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Transgender Ohio Statehouse candidates line up behind bill allowing people to run under legal name


Transgender Ohio Statehouse candidates line up behind bill allowing people to run under legal name

May 15, 2024 | 4:55 am ET
By Nick Evans
Transgender Ohio Statehouse candidates line up behind bill allowing people to run under legal name
Ohio's three transgender candidates for the Ohio House received different results for qualifying for the ballot after they all mistakingly broke an obscure law that the Boards of Elections didn't know about. Arienne Childrey (L), Vanessa Joy (M) and Bobbie Arnold (R) all say the law should be applied equally. (Photos provided. Graphic by WEWS.)

This year a handful of transgender candidates filed to run for state office in Ohio, but they faced challenges to their candidacies over the names they used on their paperwork. Under Ohio law, candidates must list any prior name they’ve used in the last five years on their petitions.

Notably, the form itself makes no indication of this requirement. Instead, it presents an, “I, the undersigned…” style paragraph with a single blank space for the candidate’s name. In italics at the top of the form, it lists several sections from Ohio Revised Code chapter 3513 including every section from 3513.05 to 3513.10, except 3513.06.

The prior name provision shows up in 3513.06.

State law makes an exception for marriage, and Reps. Michele Grim, D-Toledo, and Beryl Piccolantonio, D-Gahanna, want to add any other legal name changes. As part of their transition, many people within the trans community abandon their given “deadname” just as they turn the page on their previous gender identity.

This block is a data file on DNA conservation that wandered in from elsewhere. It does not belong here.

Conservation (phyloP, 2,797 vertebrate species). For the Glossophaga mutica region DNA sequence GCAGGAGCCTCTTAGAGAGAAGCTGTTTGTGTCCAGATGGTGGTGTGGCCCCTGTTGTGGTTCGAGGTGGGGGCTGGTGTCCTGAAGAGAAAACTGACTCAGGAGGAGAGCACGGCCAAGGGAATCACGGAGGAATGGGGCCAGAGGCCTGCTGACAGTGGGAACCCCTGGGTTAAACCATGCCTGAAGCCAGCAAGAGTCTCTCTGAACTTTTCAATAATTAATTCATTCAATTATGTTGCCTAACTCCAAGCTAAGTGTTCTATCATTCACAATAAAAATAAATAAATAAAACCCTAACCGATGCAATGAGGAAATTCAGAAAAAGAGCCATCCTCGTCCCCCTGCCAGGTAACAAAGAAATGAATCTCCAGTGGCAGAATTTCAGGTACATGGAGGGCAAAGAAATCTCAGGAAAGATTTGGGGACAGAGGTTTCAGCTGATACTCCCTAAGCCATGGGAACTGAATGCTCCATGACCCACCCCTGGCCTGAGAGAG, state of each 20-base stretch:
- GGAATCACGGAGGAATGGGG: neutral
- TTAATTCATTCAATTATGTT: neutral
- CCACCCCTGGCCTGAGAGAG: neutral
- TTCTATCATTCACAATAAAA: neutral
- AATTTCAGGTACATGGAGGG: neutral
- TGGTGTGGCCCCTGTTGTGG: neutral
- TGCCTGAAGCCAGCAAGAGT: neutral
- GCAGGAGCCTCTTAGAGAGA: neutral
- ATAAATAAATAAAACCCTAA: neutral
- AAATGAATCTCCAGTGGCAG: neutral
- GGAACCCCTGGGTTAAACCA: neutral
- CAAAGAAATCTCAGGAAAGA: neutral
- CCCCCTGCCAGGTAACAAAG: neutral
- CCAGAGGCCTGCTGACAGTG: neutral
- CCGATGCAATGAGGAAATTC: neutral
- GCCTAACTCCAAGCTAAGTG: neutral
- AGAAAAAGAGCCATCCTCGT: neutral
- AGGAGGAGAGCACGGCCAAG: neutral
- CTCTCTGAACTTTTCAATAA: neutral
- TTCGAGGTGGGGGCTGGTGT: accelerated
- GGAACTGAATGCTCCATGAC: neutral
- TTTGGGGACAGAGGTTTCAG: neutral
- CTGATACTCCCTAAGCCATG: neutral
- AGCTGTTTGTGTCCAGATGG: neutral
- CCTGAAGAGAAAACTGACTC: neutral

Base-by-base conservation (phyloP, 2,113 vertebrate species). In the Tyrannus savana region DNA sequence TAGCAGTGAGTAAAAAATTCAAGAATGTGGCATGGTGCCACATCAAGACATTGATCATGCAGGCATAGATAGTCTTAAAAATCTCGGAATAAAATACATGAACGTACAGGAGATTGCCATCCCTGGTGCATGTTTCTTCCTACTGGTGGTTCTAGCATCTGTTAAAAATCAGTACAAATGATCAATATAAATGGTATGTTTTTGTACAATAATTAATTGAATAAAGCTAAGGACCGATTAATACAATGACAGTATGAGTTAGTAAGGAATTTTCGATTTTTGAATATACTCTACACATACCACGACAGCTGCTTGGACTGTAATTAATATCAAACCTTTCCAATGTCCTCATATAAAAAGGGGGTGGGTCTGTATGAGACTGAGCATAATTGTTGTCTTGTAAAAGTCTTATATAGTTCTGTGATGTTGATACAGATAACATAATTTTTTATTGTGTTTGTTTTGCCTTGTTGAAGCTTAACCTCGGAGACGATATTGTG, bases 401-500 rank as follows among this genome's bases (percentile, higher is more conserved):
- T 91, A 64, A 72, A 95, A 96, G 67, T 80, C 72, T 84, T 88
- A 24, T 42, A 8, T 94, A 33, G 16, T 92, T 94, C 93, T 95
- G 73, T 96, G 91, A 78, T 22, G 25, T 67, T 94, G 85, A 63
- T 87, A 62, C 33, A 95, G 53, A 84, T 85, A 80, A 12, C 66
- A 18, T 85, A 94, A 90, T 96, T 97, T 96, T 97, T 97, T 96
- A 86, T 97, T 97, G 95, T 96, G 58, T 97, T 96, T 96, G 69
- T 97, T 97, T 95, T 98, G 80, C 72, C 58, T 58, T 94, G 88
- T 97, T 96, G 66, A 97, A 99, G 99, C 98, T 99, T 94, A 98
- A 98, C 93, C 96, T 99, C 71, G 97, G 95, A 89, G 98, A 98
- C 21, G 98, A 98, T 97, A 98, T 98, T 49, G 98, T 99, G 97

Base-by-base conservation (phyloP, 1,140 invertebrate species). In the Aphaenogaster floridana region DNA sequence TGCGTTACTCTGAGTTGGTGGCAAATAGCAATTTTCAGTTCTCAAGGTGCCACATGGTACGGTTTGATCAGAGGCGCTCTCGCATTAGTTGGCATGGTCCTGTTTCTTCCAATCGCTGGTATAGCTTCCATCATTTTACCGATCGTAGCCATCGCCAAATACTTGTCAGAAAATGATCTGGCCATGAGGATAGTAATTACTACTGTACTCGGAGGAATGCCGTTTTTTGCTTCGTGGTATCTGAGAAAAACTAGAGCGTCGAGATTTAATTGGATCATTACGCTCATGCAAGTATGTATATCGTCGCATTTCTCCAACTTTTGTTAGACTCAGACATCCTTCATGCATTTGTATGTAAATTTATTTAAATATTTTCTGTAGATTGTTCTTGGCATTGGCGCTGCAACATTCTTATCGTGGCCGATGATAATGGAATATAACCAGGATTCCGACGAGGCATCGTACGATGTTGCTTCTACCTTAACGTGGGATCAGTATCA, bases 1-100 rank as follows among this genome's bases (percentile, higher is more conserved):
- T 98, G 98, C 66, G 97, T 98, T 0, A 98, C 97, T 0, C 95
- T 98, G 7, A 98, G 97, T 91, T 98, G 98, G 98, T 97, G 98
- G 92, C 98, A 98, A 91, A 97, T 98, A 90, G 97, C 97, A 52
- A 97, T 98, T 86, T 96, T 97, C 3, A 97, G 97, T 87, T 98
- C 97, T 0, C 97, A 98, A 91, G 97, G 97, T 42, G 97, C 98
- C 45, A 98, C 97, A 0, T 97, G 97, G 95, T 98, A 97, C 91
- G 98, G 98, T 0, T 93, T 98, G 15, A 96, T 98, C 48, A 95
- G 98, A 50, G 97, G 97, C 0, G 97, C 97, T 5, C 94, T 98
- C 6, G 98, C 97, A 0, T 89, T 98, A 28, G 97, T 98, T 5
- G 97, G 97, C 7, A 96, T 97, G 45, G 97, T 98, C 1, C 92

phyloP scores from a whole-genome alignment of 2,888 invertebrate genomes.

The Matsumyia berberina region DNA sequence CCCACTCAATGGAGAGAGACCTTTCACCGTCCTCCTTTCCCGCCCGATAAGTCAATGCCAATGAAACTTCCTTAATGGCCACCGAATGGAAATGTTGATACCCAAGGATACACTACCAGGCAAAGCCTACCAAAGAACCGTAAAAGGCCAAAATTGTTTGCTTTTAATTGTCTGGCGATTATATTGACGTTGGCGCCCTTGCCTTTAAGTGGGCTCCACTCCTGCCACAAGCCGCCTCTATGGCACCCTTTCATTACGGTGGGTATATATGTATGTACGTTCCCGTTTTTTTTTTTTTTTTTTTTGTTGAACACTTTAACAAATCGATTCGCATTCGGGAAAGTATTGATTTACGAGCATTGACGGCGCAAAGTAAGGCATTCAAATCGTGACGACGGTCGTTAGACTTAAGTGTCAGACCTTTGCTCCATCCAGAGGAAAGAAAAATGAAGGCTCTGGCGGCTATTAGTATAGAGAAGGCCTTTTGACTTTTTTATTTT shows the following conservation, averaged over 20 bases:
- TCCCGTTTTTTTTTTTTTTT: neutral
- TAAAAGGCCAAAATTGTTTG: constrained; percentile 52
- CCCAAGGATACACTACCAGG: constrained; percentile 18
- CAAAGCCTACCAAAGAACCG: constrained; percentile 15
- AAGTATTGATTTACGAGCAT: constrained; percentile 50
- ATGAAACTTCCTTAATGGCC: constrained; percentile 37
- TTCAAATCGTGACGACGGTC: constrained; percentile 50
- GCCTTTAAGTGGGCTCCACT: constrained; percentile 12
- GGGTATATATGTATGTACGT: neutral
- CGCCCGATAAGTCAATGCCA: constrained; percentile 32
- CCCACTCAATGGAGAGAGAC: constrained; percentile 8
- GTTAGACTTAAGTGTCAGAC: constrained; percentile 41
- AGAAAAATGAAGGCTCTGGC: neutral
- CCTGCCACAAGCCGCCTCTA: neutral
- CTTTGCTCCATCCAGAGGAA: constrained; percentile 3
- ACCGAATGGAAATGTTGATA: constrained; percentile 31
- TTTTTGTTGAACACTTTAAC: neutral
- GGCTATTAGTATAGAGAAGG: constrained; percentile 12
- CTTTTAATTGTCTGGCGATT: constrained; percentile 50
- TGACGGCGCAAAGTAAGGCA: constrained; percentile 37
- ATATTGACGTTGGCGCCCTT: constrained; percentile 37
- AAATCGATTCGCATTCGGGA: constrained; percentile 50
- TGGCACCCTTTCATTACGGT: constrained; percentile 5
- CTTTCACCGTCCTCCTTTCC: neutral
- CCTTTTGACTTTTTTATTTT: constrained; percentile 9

“If candidates have gone through the effort to legally change their name in a court of law in our state,” Grim asked in her written testimony, “why must we deny them the ability to run for office using that same name?”

Ohio trans candidates spur Dem bill to protect them and GOP bill they say unfairly targets them

Some, but not all, of the trans candidates who faced protests this year have been cleared to appear on the ballot. Two of them, Arienne Childrey and Bobbie Arnold, are now running against Republican officeholders advancing a bill to make it easier to kick candidates off the ballot in the future.

Reps. Angie King, R-Celina, and Rodney Creech, R-West Alexandria, want to allow voters of either party to be able to challenge primary candidates. Under current law only voters from that candidate’s party may file protest. In written testimony, King defended the requirement for including previous names.

“The prior name requirement prioritizes transparency,” she insisted. “Allowing voters to check backgrounds for liens, judgements, bankruptcy, voting history, criminal history, etc. which empowers voters to make informed decisions.”